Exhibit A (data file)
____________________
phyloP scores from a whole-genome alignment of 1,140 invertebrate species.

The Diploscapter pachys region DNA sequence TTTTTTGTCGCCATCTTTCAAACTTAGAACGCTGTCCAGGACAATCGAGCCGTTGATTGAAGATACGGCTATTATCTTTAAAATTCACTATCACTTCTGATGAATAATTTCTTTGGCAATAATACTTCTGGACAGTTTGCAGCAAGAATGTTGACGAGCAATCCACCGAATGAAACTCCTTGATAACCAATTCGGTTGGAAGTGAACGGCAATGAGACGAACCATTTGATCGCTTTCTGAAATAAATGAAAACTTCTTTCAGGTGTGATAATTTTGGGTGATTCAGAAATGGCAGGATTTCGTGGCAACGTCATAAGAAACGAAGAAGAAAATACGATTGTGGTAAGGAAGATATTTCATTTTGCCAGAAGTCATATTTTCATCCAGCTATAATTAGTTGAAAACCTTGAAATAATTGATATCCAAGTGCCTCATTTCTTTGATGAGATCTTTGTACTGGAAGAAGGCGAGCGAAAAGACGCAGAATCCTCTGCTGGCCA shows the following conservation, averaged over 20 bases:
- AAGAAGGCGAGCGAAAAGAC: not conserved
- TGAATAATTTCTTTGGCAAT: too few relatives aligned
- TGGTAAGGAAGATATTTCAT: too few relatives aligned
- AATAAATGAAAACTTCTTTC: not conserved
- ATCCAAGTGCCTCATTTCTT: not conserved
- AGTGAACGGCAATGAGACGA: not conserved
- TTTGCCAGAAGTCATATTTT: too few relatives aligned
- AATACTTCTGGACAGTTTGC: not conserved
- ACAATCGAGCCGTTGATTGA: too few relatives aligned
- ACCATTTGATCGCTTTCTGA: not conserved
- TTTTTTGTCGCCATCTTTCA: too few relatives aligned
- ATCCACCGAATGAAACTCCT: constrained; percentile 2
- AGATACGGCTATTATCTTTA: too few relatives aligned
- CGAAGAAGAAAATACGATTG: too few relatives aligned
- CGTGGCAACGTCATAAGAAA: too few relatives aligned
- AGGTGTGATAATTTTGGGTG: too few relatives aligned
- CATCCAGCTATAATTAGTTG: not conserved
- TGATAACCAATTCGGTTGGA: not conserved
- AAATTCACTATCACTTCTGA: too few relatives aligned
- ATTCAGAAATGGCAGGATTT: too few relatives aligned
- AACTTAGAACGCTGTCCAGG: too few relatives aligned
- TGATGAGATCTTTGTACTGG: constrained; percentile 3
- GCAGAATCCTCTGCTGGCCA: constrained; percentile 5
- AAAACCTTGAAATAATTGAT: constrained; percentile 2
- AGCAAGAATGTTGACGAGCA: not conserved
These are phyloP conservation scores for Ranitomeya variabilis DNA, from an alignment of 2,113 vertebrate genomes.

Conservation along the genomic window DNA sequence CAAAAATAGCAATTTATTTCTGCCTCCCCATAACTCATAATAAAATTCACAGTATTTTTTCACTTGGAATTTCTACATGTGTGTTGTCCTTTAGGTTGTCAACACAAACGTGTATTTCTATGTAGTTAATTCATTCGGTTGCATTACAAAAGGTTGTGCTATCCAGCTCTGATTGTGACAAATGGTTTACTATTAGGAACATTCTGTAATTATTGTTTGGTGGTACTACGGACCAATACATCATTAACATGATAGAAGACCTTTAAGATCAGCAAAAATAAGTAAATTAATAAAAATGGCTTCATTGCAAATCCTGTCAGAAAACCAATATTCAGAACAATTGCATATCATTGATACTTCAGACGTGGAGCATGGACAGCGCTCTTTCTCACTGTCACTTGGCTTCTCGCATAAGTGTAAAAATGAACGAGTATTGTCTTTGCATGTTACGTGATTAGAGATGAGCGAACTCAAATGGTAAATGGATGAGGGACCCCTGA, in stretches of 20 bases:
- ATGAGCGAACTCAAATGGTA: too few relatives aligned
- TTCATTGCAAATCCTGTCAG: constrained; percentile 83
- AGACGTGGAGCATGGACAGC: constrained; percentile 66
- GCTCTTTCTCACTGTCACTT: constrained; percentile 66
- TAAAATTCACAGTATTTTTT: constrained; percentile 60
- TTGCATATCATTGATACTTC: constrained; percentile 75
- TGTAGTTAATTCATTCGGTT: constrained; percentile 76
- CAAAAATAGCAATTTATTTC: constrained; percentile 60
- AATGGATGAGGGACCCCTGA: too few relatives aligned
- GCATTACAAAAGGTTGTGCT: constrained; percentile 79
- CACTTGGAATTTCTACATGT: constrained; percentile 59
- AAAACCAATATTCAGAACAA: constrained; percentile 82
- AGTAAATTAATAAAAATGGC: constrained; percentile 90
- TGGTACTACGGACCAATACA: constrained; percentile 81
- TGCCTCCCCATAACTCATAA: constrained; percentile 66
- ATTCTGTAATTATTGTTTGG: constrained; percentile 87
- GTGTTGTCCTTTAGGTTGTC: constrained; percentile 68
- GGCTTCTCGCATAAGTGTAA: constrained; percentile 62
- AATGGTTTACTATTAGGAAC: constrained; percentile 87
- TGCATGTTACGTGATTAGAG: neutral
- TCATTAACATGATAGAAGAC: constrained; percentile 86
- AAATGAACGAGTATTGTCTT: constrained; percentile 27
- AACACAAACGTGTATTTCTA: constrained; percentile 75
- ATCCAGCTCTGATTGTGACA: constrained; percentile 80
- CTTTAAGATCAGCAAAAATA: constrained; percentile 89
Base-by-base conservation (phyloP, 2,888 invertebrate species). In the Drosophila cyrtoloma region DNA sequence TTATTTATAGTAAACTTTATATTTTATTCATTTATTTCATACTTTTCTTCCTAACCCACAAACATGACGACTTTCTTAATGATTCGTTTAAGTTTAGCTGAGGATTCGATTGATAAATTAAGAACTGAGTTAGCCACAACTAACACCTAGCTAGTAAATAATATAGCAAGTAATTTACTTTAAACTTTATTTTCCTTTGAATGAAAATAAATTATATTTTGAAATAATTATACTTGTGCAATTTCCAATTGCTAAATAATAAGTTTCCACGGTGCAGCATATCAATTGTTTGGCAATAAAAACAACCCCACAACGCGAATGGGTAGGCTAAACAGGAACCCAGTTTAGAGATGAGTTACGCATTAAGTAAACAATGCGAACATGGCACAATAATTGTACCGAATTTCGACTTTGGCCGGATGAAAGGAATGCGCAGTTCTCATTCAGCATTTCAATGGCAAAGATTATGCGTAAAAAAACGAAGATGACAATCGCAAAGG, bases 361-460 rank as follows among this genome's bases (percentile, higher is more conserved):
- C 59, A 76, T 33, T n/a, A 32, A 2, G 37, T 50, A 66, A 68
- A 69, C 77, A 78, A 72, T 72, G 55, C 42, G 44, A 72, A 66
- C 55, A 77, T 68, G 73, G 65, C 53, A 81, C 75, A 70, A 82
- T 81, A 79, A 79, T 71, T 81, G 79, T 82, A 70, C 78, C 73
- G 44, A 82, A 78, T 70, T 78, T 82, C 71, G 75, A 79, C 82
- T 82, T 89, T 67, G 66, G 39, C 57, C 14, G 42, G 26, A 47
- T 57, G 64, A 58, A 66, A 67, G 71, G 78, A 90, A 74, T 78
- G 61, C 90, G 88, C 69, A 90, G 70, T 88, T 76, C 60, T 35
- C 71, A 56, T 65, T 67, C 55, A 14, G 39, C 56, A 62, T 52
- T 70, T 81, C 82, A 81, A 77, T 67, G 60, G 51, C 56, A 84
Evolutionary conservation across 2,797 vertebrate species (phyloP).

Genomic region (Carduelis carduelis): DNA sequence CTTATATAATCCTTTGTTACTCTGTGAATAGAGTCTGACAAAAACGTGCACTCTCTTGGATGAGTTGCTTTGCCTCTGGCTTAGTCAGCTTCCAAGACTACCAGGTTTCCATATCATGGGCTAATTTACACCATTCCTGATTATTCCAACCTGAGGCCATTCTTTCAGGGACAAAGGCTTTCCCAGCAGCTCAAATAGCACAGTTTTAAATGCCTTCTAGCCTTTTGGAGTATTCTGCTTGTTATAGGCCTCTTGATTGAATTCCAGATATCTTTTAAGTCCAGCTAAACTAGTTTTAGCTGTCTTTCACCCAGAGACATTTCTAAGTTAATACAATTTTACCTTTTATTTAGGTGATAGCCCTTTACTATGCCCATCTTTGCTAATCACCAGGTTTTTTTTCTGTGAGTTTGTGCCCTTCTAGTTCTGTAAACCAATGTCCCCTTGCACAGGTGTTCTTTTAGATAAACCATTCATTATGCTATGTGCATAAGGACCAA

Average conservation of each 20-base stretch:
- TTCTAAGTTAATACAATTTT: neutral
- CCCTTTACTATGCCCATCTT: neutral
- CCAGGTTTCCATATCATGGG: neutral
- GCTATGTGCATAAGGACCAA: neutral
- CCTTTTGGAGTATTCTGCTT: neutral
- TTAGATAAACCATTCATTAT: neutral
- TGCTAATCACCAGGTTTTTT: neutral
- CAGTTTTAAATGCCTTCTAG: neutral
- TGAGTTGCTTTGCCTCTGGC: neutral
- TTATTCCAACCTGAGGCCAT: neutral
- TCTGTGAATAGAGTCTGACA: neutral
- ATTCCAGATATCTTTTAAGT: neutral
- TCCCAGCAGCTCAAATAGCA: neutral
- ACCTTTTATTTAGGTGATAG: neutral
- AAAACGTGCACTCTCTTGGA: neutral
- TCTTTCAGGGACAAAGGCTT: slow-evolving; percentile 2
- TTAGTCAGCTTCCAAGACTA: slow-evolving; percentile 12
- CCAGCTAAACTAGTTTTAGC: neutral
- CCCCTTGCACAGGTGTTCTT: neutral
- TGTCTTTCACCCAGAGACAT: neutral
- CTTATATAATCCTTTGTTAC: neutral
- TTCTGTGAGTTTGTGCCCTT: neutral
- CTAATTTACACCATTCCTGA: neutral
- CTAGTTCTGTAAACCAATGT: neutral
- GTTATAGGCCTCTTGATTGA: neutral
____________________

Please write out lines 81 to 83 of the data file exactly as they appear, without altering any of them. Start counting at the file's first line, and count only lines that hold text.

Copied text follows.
- TCCCAGCAGCTCAAATAGCA: neutral
- ACCTTTTATTTAGGTGATAG: neutral
- AAAACGTGCACTCTCTTGGA: neutral